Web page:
Thu 26 Oct 2017 by Lorraine Imhoff
The benefits of the Green Deal for homeowners have been widely publicised. However buyers should be aware that they will have to continue making repayments when buying a home, if the seller has obtained finance under this scheme.
The Green Deal scheme is aimed at encouraging owners of older homes to install energy-saving measures such as loft insulation, double glazing or a more efficient boiler. It provides registered installers with the finance to pay for the works. Homeowners then repay this finance through their energy bills.
The idea is that the repayments will (in theory at least) be covered by the savings on energy bills made from having the energy-saving home improvements installed. This is known as the 'Golden Rule' – an owner should not pay back more in loan repayments than they are saving on their energy bills.
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But Green Deal finance is not like other loans or mortgages – it does not have to be repaid by the seller when a home is sold. Instead the buyer (or more accurately the new bill-payer) will have to continue to make repayments, through their energy bills. In a way, the loan attaches to the electricity meter rather than the property.
Home buyers will therefore want to know whether a seller has used Green Deal finance to pay for improvements, and how much they will continue to have to pay. Since this will not be mentioned on the property title, buyers will have to rely on information provided by sellers.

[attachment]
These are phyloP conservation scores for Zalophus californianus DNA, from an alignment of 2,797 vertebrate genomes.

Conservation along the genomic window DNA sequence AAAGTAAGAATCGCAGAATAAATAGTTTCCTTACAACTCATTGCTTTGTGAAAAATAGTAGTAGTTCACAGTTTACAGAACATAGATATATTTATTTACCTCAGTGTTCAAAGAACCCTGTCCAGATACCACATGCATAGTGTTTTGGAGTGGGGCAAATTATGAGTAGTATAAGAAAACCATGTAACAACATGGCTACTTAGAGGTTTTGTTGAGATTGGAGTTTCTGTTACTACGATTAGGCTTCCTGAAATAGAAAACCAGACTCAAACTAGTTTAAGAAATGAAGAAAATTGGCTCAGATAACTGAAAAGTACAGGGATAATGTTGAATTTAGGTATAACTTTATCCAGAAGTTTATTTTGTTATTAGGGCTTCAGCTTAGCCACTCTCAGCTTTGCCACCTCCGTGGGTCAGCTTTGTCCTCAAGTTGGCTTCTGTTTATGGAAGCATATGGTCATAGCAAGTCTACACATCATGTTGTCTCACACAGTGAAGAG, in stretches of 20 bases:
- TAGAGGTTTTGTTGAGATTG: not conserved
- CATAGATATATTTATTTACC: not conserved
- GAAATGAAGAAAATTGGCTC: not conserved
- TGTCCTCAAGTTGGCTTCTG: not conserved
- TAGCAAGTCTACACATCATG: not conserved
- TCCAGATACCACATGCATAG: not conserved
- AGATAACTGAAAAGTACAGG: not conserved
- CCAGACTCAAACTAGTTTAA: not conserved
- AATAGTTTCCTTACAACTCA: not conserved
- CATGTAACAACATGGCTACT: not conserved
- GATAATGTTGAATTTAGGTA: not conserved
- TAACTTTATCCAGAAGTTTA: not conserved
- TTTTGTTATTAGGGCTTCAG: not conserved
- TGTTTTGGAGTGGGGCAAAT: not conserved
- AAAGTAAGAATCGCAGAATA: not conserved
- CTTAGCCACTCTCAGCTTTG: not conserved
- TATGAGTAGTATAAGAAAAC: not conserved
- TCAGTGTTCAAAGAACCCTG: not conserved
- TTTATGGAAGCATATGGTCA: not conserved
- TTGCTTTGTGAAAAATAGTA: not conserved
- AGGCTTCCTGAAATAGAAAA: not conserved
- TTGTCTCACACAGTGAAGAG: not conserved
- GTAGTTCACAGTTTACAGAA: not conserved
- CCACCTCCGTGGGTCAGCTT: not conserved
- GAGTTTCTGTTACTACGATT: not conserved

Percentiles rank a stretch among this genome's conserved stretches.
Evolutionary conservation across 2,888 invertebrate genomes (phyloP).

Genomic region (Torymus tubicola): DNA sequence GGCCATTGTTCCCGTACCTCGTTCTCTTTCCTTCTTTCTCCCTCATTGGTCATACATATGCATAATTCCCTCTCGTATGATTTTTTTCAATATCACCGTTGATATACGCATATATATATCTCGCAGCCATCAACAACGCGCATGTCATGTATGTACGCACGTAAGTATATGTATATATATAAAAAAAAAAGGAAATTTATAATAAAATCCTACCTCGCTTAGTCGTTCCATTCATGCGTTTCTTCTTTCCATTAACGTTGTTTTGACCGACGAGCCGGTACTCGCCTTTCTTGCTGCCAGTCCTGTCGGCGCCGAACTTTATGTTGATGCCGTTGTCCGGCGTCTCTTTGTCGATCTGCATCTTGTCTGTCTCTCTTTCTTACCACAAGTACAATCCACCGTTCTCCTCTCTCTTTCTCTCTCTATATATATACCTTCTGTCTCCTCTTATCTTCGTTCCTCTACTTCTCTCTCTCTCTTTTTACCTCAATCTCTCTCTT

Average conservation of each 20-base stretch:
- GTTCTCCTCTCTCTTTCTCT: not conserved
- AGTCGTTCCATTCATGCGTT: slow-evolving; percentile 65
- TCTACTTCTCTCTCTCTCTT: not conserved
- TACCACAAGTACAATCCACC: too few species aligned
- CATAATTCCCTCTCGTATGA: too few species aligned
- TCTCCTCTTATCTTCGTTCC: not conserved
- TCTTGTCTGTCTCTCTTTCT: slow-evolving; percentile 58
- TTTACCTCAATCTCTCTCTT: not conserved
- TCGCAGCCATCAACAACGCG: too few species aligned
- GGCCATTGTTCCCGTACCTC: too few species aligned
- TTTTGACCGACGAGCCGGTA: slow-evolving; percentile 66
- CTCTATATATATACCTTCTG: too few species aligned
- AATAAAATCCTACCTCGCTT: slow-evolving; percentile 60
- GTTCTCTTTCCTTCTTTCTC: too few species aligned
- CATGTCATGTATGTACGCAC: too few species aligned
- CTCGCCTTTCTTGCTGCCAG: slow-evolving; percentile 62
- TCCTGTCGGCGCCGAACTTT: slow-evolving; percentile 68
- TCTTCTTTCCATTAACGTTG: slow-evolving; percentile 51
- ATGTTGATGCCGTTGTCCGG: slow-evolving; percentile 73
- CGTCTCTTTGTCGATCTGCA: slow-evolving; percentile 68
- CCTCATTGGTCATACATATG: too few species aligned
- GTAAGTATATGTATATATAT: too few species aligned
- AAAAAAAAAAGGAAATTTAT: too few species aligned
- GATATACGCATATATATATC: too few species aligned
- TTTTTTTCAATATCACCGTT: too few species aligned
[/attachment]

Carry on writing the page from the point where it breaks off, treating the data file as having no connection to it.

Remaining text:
With this in mind, the latest version of the Property Information Form used by Conveyancing Solicitors requires sellers to say whether any installations at the property have been financed under the scheme, and if so to provide a copy of the last electricity bill.
If the property is being sold by a mortgage lender as a repossession case, or by a trustee or executor, they might not know whether the original owner had used Green Deal finance to pay for improvements.
Buyers should look carefully at the terms of any Green Deal package affecting a home. One of the problems facing buyers is that the repayment terms for the original finance will have been determined by the Green Deal provider when the works were installed. This will depend on the projected amount of energy savings, and repayments may have to be made for up to twenty-five years.
Buyers will not necessarily benefit from the same amount of savings as the seller. For instance a seller with a large family could use a lot more energy than a couple who are out at work most of the day. The couple buying the property could then find that with the repayments they will have to make the total amount they have to pay on their energy bills is higher than if there had been no Green Deal loan.
It seems to have been assumed that the prospect of having to make such repayments will not affect the price buyers are prepared to pay for a property. But buyers do not usually expect to have to pay for works which the seller has had carried out.
They may therefore not be prepared to pay more for a home which has the benefit of energy-saving works than for a similar property without such improvements.
Buyers may be prepared to take into account the fact that their energy bills should benefit, but most buyers are out to get the best possible deal for themselves. Consequently sellers may not be able to achieve a higher price just because they have had energy-saving improvements carried out.
Anyone buying a property with the intention of letting it should be aware that the bill-payer, which is usually the tenant, will become responsible for repayments of any Green Deal finance. If a property has prepayment meters, the tenant will have to pay enough to cover the repayments as well as paying for electricity actually used.
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